To be safe, though, your plan needs to provide you with enough income to meet your needs for potentially 30-plus years, Geary said. If you’re not on track to have enough savings, you might need to delay retirement.

Get Ready: Here’s Exactly How Much Savings You Need To Retire In Your State

Rob Marmion / Shutterstock.com

Long-Term Care Costs Could Wipe Out Your Savings

Even if your nest egg is large enough that you won’t outlive your savings, you still could run out of money if you don’t have a plan to cover long-term care costs, Geary said. If you reach age 65, there’s about a 50-50 chance you will need some sort of long-term care, according to the U.S. Department of Health and Human Services. This sort of care isn’t cheap.

The median annual cost of an assisted living facility is $48,612, and the median annual cost of a private nursing home room is $102,200, according to the Genworth Cost of Care Survey. “You could easily burn through $1 million taking care of one person,” Geary said.


Retire Comfortably
Monkey Business Images / Shutterstock.com

Solution: Get Long-Term Care Coverage

Don’t expect to cover long-term care costs with health insurance or Medicare. These provide only limited coverage for specific types of long-term care, according to the Administration on Community Living. And you likely won’t have enough money to self-fund your care, Geary said.

That’s why you should consider a long-term care insurance policy. If you don’t like the idea of paying for insurance you may never use, you could get a life insurance policy that provides a long-term-care benefit. You can save money on premiums and reduce your risk of being denied coverage if you apply for a policy before age 50, Geary said.

Diego Cervo / Shutterstock.com

You Might Not Be Prepared For High Healthcare Costs

If you aren’t prepared to cover healthcare costs in retirement, you could be in for a shock. Fidelity Investments estimates that a 65-year-old couple that retired in 2019 would need $285,000 to cover medical expenses in retirement. That doesn’t even include long-term care costs.

If you haven’t factored healthcare costs into your retirement savings and spending calculations, you might have trouble paying for medical care in retirement.

Retire Comfortably
ferrantraite / Getty Images

Solution: Reduce Costs and Build Health Savings

There are several steps to deal with rising healthcare costs in retirement. You might benefit from working longer to continue receiving subsidized health insurance from your employer. Also, you can contribute to health savings account while you work if you have a high-deductible health plan. You can withdraw HSA funds in retirement tax-free for qualified medical expenses.

Opt to have any significant medical procedures you know you will need while still employed to optimize the use of your health coverage, said Laurie Kane Burkhardt, a certified financial planner with Modera Wealth Management in Boston. “Consult with health insurance experts to evaluate your choices for post-retirement insurance coverage and ensure that you select the best coverage for you,” she said.

Eva-Katalin / Getty Images

Living On Social Security Alone Will Be Challenging

The average monthly Social Security retirement benefit in 2021 will be $1,543, according to the latest figures from the Social Security Administration. That’s only $18,516 a year. “If Social Security is all you have, you will find out very quickly you do not have enough money to meet your needs,” Geary said.

He said there are people in Johnson City, Tennessee, where he lives, who are trying to get by on Social Security alone and have to make a decision each month whether to buy their medication or food. “It’s a very scary and sad place to be,” he said.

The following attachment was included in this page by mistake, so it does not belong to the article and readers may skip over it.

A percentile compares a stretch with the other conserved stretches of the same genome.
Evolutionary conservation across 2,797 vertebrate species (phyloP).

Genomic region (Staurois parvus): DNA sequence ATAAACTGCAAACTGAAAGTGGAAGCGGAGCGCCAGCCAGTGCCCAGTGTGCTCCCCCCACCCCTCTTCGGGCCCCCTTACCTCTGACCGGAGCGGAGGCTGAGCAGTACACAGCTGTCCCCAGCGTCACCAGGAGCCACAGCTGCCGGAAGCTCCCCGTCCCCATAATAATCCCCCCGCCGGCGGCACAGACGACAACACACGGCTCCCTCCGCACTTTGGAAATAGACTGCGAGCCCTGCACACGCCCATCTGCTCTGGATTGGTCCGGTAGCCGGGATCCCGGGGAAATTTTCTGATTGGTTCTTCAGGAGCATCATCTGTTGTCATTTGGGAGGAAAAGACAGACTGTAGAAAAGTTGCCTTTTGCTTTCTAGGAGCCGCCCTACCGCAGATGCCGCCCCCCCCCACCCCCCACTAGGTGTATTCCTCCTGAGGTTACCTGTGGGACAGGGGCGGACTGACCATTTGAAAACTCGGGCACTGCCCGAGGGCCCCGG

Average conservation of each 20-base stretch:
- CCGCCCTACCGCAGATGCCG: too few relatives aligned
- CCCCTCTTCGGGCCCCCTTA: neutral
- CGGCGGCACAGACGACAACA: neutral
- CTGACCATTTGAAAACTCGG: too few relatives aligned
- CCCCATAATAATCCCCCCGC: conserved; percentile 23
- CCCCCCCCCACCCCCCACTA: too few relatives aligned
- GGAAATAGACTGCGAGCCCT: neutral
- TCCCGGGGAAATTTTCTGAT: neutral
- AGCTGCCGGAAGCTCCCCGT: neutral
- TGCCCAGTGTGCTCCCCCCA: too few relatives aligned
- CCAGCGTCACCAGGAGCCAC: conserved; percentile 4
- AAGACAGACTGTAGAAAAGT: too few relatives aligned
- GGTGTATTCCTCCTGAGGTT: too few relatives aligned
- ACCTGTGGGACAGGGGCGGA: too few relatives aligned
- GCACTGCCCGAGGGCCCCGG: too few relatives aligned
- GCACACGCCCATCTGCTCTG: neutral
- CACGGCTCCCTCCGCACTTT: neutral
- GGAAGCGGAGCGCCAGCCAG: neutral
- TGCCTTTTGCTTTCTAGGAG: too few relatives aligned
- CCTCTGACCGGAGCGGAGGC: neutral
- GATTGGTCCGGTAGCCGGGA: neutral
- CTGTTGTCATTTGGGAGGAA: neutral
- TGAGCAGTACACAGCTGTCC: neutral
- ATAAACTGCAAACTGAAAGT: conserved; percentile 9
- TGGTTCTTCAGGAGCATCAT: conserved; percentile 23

Reality: How Long $1 Million in Savings Will Last in Every State

wundervisuals / Getty Images

Solution: Maximize Social Security Benefits

Of course, if you want to avoid retiring on Social Security alone, you’ll have to build savings while you’re working. If you can’t amass that big of a nest egg, make sure you don’t start collecting Social Security early at age 62. If you do that, your benefits could be permanently reduced by as much as 30%.

You can maximize your Social Security income by waiting to claim benefits until after your full retirement age. If you wait until age 70, the maximum benefit currently is $3,895 per month, which is almost $1,000 more than the maximum benefit for someone claiming benefits at the full retirement age of 66.

Tom Merton / Getty Images

You Might Become Bored

Brett Anderson, president of St. Croix Advisors in Woodbury, Minnesota, and New Richmond, Wisconsin, said he often hears retirees complain about boredom. “They used to work five days a week, eight to 12 hours a day, and only had 52 Saturdays a year,” he said. “Once retired, now they have 365 Saturdays, and not everyone can golf seven days a week."

Getting your financial house in order before retirement is important. “But don't overlook how you'll stay relevant or spend your time being impactful in your golden years,” Anderson said.

courtneyk / Getty Images

Solution: Create a Bucket List

If you don’t plan what you will do with your extra time in retirement, you could become depressed and may end up spending more than you planned in an attempt to fill your time, said Byrke Sestok, a certified financial planner professional at Rightirement Wealth Partners in Harrison, New York.

To prevent boredom in retirement, Sestok recommends making a bucket list of all the things you wanted to do while working but never did. They can include volunteering, exercising more, learning a new skill or language or developing a hobby. “This is the time to pursue those activities, and jumping right into the retirement mindset is likely to provide satisfaction,” he said.


You May Have To Keep Working

You might have to go back to work after you retire for a variety of reasons -- or stop working later than you had planned.